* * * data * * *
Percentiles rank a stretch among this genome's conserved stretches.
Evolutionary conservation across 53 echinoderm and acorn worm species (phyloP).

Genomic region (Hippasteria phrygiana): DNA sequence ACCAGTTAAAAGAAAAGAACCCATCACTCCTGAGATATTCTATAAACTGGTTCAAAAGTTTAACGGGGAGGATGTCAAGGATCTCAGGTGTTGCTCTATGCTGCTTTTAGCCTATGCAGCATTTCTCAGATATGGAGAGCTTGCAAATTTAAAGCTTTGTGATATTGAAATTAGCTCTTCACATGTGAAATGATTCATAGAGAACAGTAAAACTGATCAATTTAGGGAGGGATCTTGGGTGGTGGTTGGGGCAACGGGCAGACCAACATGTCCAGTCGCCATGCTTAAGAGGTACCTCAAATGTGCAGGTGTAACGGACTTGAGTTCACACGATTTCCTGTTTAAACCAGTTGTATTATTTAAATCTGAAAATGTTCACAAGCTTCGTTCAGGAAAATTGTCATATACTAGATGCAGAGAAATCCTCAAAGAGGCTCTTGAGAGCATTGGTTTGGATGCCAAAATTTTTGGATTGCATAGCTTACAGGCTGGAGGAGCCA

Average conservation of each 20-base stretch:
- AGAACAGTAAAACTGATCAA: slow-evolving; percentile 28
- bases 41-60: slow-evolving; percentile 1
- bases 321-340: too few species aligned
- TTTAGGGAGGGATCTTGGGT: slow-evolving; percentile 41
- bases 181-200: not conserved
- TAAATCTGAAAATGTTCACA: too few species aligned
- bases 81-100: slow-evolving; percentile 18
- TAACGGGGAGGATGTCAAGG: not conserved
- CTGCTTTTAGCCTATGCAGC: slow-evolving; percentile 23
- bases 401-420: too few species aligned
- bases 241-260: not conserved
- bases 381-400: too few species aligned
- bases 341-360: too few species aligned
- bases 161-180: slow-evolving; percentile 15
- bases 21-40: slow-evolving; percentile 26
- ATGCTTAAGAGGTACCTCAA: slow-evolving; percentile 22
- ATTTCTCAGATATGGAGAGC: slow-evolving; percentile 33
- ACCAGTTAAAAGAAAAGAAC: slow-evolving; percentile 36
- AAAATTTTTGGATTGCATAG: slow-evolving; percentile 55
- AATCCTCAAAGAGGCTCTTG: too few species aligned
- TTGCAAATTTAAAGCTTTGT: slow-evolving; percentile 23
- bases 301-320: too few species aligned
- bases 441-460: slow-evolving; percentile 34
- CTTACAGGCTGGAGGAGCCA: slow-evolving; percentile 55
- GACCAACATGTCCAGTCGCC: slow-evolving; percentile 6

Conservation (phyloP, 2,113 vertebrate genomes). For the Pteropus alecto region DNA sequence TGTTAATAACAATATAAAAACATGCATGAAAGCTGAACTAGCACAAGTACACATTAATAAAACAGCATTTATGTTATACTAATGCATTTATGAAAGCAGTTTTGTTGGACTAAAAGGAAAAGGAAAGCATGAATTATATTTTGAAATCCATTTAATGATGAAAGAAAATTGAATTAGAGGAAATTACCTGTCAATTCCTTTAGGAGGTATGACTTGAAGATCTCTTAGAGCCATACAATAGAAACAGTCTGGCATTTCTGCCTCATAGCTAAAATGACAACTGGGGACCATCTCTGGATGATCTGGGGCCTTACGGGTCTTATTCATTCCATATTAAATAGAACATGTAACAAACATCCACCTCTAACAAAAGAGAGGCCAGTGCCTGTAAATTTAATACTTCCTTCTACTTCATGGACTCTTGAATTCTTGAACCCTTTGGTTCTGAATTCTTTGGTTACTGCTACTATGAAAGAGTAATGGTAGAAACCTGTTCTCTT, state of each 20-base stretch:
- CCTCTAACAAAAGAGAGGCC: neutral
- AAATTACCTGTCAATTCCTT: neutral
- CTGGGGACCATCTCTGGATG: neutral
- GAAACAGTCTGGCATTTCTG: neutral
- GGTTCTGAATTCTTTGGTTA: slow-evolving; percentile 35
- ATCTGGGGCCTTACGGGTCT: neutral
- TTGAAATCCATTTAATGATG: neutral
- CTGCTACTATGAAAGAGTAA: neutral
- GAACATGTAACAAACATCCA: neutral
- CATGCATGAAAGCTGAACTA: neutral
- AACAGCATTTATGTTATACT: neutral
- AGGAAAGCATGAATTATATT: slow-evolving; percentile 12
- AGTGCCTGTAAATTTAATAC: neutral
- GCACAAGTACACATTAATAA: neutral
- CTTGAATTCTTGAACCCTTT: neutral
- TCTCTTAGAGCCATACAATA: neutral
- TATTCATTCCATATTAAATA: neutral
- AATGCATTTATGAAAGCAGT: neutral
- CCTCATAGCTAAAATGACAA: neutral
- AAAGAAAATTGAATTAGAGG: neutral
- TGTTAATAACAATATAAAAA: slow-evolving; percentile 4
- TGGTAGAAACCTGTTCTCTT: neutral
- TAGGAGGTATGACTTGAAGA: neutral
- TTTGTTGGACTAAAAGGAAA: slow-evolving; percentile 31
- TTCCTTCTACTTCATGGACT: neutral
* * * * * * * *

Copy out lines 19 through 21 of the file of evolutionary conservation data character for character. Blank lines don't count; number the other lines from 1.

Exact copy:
- bases 21-40: slow-evolving; percentile 26
- ATGCTTAAGAGGTACCTCAA: slow-evolving; percentile 22
- ATTTCTCAGATATGGAGAGC: slow-evolving; percentile 33